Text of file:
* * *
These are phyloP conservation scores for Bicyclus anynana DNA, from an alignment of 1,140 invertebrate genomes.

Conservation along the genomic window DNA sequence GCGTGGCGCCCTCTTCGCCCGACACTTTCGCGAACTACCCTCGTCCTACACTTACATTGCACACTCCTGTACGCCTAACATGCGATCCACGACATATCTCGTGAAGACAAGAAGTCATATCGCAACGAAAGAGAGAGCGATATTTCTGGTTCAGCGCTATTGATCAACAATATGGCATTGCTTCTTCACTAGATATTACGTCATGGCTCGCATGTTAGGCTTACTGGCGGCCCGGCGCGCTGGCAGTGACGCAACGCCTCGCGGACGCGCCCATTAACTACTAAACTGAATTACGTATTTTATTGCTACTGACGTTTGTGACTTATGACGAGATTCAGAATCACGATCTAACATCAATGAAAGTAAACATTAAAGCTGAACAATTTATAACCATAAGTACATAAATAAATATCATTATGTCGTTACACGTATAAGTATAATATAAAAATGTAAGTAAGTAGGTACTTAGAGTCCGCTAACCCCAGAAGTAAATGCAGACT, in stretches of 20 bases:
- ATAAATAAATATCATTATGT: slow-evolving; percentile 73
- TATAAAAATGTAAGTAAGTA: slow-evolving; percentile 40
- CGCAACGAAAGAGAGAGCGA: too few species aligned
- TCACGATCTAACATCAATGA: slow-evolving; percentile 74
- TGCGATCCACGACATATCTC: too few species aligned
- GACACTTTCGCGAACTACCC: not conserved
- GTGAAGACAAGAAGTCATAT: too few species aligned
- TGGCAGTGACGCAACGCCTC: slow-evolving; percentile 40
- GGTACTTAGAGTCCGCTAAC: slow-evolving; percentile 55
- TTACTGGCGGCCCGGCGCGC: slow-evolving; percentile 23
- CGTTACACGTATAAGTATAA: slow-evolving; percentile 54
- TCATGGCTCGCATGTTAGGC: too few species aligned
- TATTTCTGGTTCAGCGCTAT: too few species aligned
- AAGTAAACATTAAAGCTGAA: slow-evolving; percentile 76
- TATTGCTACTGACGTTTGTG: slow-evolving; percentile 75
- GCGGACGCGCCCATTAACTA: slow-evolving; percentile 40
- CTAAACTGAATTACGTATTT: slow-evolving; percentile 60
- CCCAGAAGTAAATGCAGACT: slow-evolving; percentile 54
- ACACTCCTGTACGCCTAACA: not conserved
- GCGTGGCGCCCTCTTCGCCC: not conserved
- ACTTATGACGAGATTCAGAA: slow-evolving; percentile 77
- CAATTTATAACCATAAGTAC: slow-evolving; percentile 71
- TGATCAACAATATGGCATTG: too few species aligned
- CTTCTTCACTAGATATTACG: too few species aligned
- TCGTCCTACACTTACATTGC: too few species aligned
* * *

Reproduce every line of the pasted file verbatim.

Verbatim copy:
These are phyloP conservation scores for Bicyclus anynana DNA, from an alignment of 1,140 invertebrate genomes.

Conservation along the genomic window DNA sequence GCGTGGCGCCCTCTTCGCCCGACACTTTCGCGAACTACCCTCGTCCTACACTTACATTGCACACTCCTGTACGCCTAACATGCGATCCACGACATATCTCGTGAAGACAAGAAGTCATATCGCAACGAAAGAGAGAGCGATATTTCTGGTTCAGCGCTATTGATCAACAATATGGCATTGCTTCTTCACTAGATATTACGTCATGGCTCGCATGTTAGGCTTACTGGCGGCCCGGCGCGCTGGCAGTGACGCAACGCCTCGCGGACGCGCCCATTAACTACTAAACTGAATTACGTATTTTATTGCTACTGACGTTTGTGACTTATGACGAGATTCAGAATCACGATCTAACATCAATGAAAGTAAACATTAAAGCTGAACAATTTATAACCATAAGTACATAAATAAATATCATTATGTCGTTACACGTATAAGTATAATATAAAAATGTAAGTAAGTAGGTACTTAGAGTCCGCTAACCCCAGAAGTAAATGCAGACT, in stretches of 20 bases:
- ATAAATAAATATCATTATGT: slow-evolving; percentile 73
- TATAAAAATGTAAGTAAGTA: slow-evolving; percentile 40
- CGCAACGAAAGAGAGAGCGA: too few species aligned
- TCACGATCTAACATCAATGA: slow-evolving; percentile 74
- TGCGATCCACGACATATCTC: too few species aligned
- GACACTTTCGCGAACTACCC: not conserved
- GTGAAGACAAGAAGTCATAT: too few species aligned
- TGGCAGTGACGCAACGCCTC: slow-evolving; percentile 40
- GGTACTTAGAGTCCGCTAAC: slow-evolving; percentile 55
- TTACTGGCGGCCCGGCGCGC: slow-evolving; percentile 23
- CGTTACACGTATAAGTATAA: slow-evolving; percentile 54
- TCATGGCTCGCATGTTAGGC: too few species aligned
- TATTTCTGGTTCAGCGCTAT: too few species aligned
- AAGTAAACATTAAAGCTGAA: slow-evolving; percentile 76
- TATTGCTACTGACGTTTGTG: slow-evolving; percentile 75
- GCGGACGCGCCCATTAACTA: slow-evolving; percentile 40
- CTAAACTGAATTACGTATTT: slow-evolving; percentile 60
- CCCAGAAGTAAATGCAGACT: slow-evolving; percentile 54
- ACACTCCTGTACGCCTAACA: not conserved
- GCGTGGCGCCCTCTTCGCCC: not conserved
- ACTTATGACGAGATTCAGAA: slow-evolving; percentile 77
- CAATTTATAACCATAAGTAC: slow-evolving; percentile 71
- TGATCAACAATATGGCATTG: too few species aligned
- CTTCTTCACTAGATATTACG: too few species aligned
- TCGTCCTACACTTACATTGC: too few species aligned